I wish I had a nickle for every quilting book or pattern I’ve read that says, once the top is constructed, “Quilt as desired”. For new quilters this is a daunting task! Here are some basic guidelines for how to get started.
Once your quilt is basted, use a walking foot or dual feed to baste along all the edges of your quilt sandwich. I like to turn any extra backing over to the front and sew it down as well to protect the raw edge of the batting during the quilting process. This is not a very fun process, but it really helps to further stabilize the quilt sandwich and keep your quilt in square. Using a walking foot or dual feed foot ensures that the layers are feeding evenly and prevents puckers on the back. I try to remember to do this even on relatively small wall quilts as it avoids trouble down the road.
Now what? Basically, begin quilting major construction lines. If your quilt is pieced this might include the edges of borders, sashing, or blocks. Once again the walking/dual feed feet come in handy here.
If your quilt is a whole cloth or appliquéd, quilt around major design elements.
At this point your quilt should be fairly well stabilized, and there’s probably a relatively even amount of quilting over the whole quilt. Time to divide and conquer more! If there are any motifs you’re using, such as feathers or wreaths, now is the time to quilt them.
Finally, come back in and quilt any background fills.
The illustration below is from an article I wrote for the premiere edition of our sister magazine, Modern Quilts Unlimited. In this case, I wouldn’t quilt around each block, as shown by the gray lines that indicate where the blocks are pieced. Instead, I’d begin by quilting around the edges of the quilt, then quilt the edge of each zigzag, as highlighted in red in the second diagram. At that point I’d add whatever additional quilting I wanted in the gray areas, then the zigzags.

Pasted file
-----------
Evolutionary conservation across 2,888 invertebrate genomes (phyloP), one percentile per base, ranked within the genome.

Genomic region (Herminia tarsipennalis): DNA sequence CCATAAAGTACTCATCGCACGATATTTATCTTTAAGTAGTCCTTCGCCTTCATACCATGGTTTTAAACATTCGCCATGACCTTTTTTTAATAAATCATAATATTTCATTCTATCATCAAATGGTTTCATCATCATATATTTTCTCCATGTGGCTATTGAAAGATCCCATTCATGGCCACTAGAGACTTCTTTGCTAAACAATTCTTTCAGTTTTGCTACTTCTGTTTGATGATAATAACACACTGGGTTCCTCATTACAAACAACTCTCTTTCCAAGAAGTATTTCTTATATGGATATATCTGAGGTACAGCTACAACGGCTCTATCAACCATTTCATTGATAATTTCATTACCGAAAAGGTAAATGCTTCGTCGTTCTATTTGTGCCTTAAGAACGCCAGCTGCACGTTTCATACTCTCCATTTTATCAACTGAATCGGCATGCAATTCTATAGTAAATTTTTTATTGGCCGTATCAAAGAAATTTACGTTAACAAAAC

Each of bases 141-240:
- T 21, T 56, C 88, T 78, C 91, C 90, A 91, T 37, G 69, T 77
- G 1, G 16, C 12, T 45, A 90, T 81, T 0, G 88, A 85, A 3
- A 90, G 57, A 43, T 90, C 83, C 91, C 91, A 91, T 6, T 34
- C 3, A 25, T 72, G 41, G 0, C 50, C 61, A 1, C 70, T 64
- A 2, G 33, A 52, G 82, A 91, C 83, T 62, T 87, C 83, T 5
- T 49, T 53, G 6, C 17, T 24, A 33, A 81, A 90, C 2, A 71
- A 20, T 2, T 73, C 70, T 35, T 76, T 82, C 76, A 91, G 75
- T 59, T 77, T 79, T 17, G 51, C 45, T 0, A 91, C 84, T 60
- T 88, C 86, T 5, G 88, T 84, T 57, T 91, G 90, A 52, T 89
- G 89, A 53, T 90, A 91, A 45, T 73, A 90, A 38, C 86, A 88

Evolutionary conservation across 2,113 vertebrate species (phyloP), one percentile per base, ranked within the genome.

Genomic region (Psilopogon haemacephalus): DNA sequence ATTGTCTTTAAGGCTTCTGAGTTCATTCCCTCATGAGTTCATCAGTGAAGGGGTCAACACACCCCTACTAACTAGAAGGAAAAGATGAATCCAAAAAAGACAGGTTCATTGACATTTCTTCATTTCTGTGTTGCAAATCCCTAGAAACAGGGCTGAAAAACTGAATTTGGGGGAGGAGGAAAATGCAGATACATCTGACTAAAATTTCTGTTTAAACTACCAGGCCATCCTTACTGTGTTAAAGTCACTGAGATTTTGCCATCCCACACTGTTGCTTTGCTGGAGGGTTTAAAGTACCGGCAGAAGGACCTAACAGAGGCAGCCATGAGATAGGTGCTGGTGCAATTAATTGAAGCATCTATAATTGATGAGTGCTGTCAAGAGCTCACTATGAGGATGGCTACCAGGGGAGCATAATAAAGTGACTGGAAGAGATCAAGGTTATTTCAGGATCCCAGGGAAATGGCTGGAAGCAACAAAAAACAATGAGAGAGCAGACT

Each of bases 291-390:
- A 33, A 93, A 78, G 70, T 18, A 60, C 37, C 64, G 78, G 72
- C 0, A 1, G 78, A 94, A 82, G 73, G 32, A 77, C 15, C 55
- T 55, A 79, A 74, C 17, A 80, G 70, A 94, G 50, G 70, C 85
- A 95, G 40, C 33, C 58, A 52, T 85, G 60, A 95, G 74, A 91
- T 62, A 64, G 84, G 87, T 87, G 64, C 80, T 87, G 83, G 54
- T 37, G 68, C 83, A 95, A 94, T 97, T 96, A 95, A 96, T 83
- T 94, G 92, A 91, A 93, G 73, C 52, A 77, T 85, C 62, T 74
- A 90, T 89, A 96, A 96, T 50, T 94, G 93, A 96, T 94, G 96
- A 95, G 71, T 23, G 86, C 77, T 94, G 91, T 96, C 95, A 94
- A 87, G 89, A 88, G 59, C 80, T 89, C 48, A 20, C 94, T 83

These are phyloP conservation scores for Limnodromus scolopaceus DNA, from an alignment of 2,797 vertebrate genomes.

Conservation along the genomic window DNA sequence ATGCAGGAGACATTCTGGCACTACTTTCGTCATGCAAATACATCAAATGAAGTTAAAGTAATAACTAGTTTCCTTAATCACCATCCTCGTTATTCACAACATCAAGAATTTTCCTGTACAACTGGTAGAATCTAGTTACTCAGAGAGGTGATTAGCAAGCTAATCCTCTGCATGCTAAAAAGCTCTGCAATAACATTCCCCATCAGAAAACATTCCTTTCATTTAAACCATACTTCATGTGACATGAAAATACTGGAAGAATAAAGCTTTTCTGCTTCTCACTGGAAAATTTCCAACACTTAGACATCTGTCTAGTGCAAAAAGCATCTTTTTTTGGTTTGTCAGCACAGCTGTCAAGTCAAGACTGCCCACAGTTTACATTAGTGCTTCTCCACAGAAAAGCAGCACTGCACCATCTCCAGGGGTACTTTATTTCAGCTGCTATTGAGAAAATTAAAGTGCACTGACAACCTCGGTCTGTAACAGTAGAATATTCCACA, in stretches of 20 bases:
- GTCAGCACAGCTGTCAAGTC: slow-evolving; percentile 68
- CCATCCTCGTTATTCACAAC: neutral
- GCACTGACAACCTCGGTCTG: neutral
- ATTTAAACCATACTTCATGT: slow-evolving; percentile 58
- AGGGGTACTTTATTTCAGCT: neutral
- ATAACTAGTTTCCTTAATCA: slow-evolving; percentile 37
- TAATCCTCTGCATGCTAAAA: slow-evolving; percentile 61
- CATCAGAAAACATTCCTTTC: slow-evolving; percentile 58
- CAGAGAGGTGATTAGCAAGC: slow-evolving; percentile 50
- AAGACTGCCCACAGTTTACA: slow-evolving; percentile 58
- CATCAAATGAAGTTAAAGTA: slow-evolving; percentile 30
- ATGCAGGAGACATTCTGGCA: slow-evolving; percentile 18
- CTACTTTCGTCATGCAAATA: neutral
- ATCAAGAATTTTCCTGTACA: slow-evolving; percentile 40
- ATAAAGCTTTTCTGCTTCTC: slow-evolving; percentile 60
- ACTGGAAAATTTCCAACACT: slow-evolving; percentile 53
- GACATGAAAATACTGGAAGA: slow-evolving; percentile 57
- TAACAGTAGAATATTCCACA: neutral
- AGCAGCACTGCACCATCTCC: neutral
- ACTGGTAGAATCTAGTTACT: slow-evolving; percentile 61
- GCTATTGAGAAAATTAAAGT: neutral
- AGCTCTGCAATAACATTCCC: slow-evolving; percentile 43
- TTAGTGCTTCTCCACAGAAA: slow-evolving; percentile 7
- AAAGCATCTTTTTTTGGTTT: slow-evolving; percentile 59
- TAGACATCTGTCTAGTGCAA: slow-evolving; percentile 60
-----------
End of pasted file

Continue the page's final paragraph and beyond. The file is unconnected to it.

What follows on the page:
In the compass quilt illustrated here, I’d outline quilt the borders, sashing, and the components of each star, then add motifs or relatively large fills to the white areas. Next I’d quilt the borders, and then any smaller background fills.
For this small art quilt, I began by outline quilting all the areas that are black, i.e. the bird and the fence. I then came back in and outlined the radial design behind the bird. That was really all that this piece needed.
I don’t know the order in which Pam Hill quilted this beauty, a noteworthy from our July/August 2013 issue called Peppermint Twist. However, if I were quilting it I’d stabilize the edges, then quilt the largest elements. That would include the flower and leaf shapes in the center, the swags, the inner and outer circle, and the outside of the border elements. Next would be the circles, feathers, and scrollwork, then, lastly, the fillers.
Lois Podolny’s lovely My Journey to Baltimore, shown in our November/December 2013 issue, was made with both piecing and appliqué. After stabilizing the edges, the next step would be to outline the sashing and nine patches, then outline the largest appliqués. As in previous examples, I’d then move on to the largest quilting motifs, then follow up with the remaining appliqué and fill work.
These are not hard and steadfast rules, but guidelines you might consider when tackling the challenge of an unquilted expanse. Occasionally I’ve been known to not follow any of these suggestions and still not end up with a disaster, so don’t worry if this isn’t how you go about it. The more quilts you make, the more comfortable you’ll feel determining the order of quilting that works best for you and your situation.